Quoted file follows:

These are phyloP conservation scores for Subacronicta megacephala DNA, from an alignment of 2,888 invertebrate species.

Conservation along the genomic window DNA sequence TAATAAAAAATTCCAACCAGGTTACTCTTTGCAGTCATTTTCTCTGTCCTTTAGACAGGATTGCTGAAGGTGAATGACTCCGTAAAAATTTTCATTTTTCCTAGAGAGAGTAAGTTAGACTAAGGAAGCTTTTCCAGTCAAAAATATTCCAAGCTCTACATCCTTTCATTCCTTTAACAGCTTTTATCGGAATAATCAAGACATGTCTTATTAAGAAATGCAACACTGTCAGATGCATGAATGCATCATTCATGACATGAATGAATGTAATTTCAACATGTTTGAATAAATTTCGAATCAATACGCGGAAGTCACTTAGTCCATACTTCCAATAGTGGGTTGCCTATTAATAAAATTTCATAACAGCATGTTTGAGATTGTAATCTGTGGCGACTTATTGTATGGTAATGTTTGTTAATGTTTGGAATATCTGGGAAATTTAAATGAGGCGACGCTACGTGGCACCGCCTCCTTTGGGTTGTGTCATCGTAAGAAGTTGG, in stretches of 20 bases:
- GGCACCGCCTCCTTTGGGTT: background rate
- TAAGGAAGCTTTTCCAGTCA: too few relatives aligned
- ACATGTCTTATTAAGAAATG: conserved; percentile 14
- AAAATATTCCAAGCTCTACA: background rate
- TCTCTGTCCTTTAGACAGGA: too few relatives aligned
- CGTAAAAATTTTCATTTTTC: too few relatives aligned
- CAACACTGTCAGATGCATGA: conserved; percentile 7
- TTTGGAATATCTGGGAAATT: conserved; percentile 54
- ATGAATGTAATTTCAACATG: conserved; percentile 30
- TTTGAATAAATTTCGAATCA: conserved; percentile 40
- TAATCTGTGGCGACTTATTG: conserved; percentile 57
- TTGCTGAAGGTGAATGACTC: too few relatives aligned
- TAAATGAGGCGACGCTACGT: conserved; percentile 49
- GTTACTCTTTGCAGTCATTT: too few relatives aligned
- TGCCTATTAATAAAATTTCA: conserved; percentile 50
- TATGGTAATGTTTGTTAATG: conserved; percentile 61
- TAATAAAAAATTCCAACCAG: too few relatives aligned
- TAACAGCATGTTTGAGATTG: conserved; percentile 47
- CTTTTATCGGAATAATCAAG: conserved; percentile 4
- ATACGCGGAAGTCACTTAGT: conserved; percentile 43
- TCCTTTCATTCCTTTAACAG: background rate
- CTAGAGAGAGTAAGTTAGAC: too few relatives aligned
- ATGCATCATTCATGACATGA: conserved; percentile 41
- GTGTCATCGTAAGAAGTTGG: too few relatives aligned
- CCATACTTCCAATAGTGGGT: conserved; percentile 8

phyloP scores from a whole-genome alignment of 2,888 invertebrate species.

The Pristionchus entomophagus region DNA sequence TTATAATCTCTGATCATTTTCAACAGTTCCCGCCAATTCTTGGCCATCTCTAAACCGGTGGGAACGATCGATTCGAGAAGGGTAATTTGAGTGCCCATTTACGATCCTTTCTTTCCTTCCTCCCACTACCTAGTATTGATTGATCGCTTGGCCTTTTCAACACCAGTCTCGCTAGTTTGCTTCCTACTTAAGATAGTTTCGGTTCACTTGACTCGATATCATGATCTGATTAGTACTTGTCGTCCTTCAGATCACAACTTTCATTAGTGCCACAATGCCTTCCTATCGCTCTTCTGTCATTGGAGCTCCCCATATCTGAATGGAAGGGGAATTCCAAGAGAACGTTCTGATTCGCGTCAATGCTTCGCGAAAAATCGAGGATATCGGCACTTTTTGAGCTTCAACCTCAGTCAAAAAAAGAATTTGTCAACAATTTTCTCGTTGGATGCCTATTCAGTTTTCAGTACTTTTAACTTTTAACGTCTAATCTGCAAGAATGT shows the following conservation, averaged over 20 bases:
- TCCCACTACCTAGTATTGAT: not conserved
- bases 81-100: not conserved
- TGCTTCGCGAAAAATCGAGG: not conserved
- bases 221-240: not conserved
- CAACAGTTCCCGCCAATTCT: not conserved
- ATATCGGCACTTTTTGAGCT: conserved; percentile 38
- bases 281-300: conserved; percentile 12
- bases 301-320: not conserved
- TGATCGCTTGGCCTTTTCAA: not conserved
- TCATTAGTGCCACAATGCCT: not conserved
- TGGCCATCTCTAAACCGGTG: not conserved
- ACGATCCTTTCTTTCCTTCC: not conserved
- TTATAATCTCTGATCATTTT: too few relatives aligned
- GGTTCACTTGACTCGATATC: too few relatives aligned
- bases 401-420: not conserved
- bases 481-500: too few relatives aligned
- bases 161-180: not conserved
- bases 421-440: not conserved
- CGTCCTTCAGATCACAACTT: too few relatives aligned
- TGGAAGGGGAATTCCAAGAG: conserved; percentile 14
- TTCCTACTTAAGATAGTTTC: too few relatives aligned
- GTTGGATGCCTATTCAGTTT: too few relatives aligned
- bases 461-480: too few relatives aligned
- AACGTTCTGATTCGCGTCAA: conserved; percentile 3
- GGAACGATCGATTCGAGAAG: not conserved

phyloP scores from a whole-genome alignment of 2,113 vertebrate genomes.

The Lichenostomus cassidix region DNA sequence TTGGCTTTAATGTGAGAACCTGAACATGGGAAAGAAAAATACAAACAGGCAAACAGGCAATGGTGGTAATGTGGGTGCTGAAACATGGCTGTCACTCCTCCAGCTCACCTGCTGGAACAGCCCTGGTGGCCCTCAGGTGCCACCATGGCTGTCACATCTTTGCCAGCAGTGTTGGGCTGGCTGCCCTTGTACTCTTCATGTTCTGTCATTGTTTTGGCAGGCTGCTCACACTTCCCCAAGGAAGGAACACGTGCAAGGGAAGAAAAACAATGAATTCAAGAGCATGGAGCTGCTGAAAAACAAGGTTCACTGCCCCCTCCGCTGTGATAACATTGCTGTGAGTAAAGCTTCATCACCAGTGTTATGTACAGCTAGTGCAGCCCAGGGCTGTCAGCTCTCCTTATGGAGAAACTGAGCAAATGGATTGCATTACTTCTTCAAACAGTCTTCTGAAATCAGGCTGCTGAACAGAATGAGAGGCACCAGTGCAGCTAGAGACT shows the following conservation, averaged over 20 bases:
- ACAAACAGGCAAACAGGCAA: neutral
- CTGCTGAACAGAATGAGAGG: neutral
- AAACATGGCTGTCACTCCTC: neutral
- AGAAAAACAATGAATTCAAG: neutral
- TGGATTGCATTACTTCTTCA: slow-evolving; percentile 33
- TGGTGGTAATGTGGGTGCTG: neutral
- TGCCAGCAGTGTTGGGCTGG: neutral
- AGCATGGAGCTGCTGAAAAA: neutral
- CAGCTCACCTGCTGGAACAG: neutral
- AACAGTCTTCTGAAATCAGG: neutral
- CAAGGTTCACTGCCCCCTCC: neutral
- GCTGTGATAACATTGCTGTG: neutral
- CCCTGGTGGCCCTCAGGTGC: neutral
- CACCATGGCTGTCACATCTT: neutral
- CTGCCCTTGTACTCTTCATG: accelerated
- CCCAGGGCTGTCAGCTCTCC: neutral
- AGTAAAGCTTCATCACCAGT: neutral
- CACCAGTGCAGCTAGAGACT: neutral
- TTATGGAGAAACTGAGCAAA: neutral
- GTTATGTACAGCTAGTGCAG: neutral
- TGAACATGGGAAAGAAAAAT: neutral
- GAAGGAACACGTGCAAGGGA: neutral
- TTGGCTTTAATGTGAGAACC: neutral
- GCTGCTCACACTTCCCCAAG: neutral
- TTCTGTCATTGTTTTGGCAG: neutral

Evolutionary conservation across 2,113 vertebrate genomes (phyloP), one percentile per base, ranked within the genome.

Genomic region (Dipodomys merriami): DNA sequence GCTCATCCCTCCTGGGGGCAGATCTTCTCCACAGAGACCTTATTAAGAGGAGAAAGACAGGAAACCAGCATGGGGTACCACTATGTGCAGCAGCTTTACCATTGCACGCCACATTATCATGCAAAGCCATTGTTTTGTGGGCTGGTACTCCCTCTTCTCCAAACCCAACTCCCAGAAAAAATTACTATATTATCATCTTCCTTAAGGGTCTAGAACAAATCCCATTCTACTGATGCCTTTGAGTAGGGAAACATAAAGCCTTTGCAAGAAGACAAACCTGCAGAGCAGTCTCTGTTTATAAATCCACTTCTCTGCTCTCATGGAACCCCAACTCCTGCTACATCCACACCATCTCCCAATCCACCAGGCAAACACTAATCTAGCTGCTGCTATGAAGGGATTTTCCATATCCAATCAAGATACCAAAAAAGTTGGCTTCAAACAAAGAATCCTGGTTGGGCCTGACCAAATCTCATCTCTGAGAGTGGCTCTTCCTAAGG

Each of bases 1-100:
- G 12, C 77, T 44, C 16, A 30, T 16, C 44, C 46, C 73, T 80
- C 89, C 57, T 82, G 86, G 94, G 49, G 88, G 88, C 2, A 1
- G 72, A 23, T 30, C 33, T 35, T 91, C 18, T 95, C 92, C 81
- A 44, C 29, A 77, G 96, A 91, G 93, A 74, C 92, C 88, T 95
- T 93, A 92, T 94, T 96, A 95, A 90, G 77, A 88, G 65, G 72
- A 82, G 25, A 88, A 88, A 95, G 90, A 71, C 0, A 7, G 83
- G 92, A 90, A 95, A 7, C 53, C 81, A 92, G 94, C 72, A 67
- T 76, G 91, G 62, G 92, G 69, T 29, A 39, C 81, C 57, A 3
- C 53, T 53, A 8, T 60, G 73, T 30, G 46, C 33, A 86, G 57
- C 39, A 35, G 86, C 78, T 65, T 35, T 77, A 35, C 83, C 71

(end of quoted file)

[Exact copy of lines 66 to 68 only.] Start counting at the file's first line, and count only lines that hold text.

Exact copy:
- AACAGTCTTCTGAAATCAGG: neutral
- CAAGGTTCACTGCCCCCTCC: neutral
- GCTGTGATAACATTGCTGTG: neutral